Payday loans provide quick and easy cash. Applicants simply present proof of income. They then post-date a check or authorize electronic access to their bank account in order to repay the loans within two weeks.
But the price is high. Lenders charge a fee of 15%, equivalent to $ 45 on a loan of up to $ 300. The effective annual interest rate of 460% leaves many borrowers to take additional loans to pay off the first ones.
Senator Jackson said low-income families “desperate to get by” are particularly sensitive to this debt trap, motivating her to ask for the four loan limit. “That’s what these companies make their money on – regular borrowers,” Jackson said. “And at these interest rates, almost everyone is a recurring borrower.”
In 2009, Washington state adopted annual limits of eight payday loans, which resulted in a 75% reduction in loans in two years, according to state data; this decision saved consumers $ 136 million in fees.
Nationally, 17 states and the U.S. military have gone further, essentially ending payday loans by capping interest rates at 36%.
In contrast, California lawmakers receiving substantial campaign contributions from the industry summarily rejected bills to cap interest rates. Instead, they have pushed in recent years to expand payday loans.
Four of the nine members of the Senate Banking Committee – including its chairman, Senator Lou Correa, D-Santa Ana – were among the top 10 recipients of donations from payday lenders, receiving a total of $ 70,400 from 2008 to 2012, according to state documents.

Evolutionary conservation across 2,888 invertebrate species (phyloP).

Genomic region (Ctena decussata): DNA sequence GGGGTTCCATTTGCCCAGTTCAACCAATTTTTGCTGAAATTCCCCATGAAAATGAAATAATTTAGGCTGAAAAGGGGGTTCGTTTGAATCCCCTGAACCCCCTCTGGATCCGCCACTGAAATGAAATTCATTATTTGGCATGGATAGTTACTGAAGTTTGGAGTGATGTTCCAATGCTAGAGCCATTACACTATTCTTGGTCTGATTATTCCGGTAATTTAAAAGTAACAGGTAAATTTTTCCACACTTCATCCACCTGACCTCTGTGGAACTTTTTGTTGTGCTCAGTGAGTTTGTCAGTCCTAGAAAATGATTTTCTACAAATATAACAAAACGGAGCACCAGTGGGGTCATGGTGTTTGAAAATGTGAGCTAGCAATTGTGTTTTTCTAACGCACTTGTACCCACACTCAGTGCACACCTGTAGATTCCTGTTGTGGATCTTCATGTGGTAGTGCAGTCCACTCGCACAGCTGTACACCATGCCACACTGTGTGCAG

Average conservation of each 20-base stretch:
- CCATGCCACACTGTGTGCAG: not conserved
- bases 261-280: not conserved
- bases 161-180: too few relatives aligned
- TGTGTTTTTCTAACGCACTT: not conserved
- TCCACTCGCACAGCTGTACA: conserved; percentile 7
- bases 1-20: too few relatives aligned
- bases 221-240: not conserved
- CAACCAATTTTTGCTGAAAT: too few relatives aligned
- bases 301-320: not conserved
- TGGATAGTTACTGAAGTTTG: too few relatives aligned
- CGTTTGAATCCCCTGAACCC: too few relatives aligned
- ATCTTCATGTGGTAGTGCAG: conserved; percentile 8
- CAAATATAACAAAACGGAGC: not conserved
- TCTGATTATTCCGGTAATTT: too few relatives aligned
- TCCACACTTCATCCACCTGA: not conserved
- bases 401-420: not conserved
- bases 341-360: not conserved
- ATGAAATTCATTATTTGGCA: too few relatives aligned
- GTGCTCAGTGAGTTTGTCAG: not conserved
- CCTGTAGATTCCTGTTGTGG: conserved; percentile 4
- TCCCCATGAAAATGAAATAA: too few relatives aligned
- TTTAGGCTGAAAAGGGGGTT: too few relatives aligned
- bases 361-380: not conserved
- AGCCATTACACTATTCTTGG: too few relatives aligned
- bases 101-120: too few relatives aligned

While previous bills to limit payday loans died quickly, a bill to increase the maximum loan amount from $ 300 to $ 500 was submitted to the Assembly in 2011. But it is ultimately. died in the Senate.
“Unfortunately, the industry is so powerful in this building that last year those who would like to see these loans better vetted played the defense,” Jackson said. “So at this point we’re reasonable and realistic – limiting them to four times a year allows people in emergency situations to access these loans, but that removes them as a normal fallback that puts people in terribly dangerous financial situations. “
Beall said he recognizes payday lenders have influence in Sacramento, but he hopes to convince his colleagues that more regulation is needed for the bill to leave the banking committee and reach the Senate floor. “We have to appeal to their sense of civic duty,” he added.
Ellen Orcutt, who works for a nonprofit in San Jose, said the loan limits could have helped her. Orcutt relied on payday loans for 11 years, but now bemoans the thousands of hard-earned dollars she spent on fees.
“Any bill they could do that might actually help people not get into an endless cycle will be good for them,” she said. “It becomes one more form of addiction. “
Sometimes, Orcutt admits, she thinks to herself, “If only I could get the money back.
But, she added, “I was able to do without it and say no.”
Contact Karen de Sá at 408-920-5781.